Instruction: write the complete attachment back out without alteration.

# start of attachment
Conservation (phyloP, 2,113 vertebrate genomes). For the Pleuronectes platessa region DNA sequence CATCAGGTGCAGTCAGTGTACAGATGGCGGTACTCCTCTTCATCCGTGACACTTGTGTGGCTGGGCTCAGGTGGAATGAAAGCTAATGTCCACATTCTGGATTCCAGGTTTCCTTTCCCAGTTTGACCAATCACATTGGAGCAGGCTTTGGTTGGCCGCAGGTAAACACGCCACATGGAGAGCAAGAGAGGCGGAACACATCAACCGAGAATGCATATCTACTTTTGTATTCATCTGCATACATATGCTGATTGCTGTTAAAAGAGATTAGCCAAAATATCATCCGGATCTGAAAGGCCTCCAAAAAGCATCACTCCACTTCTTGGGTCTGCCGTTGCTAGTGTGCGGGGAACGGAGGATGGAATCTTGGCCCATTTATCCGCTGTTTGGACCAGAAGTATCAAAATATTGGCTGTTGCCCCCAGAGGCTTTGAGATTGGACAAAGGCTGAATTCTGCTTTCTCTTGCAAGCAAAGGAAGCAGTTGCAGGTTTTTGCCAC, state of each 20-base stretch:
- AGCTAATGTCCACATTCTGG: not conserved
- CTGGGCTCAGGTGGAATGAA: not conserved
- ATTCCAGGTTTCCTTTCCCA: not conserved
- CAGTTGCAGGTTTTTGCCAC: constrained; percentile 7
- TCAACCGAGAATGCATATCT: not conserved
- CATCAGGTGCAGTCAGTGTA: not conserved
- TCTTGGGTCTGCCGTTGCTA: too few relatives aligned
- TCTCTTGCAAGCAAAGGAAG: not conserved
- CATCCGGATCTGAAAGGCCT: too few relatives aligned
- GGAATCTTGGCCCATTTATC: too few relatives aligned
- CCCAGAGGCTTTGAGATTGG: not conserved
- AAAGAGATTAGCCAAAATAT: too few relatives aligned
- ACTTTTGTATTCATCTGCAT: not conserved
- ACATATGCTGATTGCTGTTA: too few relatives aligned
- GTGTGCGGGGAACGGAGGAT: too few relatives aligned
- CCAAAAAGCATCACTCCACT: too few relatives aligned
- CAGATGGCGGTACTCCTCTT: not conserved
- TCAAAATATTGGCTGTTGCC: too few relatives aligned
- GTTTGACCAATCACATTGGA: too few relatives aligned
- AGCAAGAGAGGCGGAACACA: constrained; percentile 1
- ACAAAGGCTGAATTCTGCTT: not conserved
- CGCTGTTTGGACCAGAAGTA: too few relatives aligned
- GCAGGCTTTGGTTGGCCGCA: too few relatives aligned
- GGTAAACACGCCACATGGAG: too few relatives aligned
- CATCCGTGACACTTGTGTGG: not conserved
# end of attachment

Conservation (phyloP, 2,113 vertebrate genomes). For the Pleuronectes platessa region DNA sequence CATCAGGTGCAGTCAGTGTACAGATGGCGGTACTCCTCTTCATCCGTGACACTTGTGTGGCTGGGCTCAGGTGGAATGAAAGCTAATGTCCACATTCTGGATTCCAGGTTTCCTTTCCCAGTTTGACCAATCACATTGGAGCAGGCTTTGGTTGGCCGCAGGTAAACACGCCACATGGAGAGCAAGAGAGGCGGAACACATCAACCGAGAATGCATATCTACTTTTGTATTCATCTGCATACATATGCTGATTGCTGTTAAAAGAGATTAGCCAAAATATCATCCGGATCTGAAAGGCCTCCAAAAAGCATCACTCCACTTCTTGGGTCTGCCGTTGCTAGTGTGCGGGGAACGGAGGATGGAATCTTGGCCCATTTATCCGCTGTTTGGACCAGAAGTATCAAAATATTGGCTGTTGCCCCCAGAGGCTTTGAGATTGGACAAAGGCTGAATTCTGCTTTCTCTTGCAAGCAAAGGAAGCAGTTGCAGGTTTTTGCCAC, state of each 20-base stretch:
- AGCTAATGTCCACATTCTGG: not conserved
- CTGGGCTCAGGTGGAATGAA: not conserved
- ATTCCAGGTTTCCTTTCCCA: not conserved
- CAGTTGCAGGTTTTTGCCAC: constrained; percentile 7
- TCAACCGAGAATGCATATCT: not conserved
- CATCAGGTGCAGTCAGTGTA: not conserved
- TCTTGGGTCTGCCGTTGCTA: too few relatives aligned
- TCTCTTGCAAGCAAAGGAAG: not conserved
- CATCCGGATCTGAAAGGCCT: too few relatives aligned
- GGAATCTTGGCCCATTTATC: too few relatives aligned
- CCCAGAGGCTTTGAGATTGG: not conserved
- AAAGAGATTAGCCAAAATAT: too few relatives aligned
- ACTTTTGTATTCATCTGCAT: not conserved
- ACATATGCTGATTGCTGTTA: too few relatives aligned
- GTGTGCGGGGAACGGAGGAT: too few relatives aligned
- CCAAAAAGCATCACTCCACT: too few relatives aligned
- CAGATGGCGGTACTCCTCTT: not conserved
- TCAAAATATTGGCTGTTGCC: too few relatives aligned
- GTTTGACCAATCACATTGGA: too few relatives aligned
- AGCAAGAGAGGCGGAACACA: constrained; percentile 1
- ACAAAGGCTGAATTCTGCTT: not conserved
- CGCTGTTTGGACCAGAAGTA: too few relatives aligned
- GCAGGCTTTGGTTGGCCGCA: too few relatives aligned
- GGTAAACACGCCACATGGAG: too few relatives aligned
- CATCCGTGACACTTGTGTGG: not conserved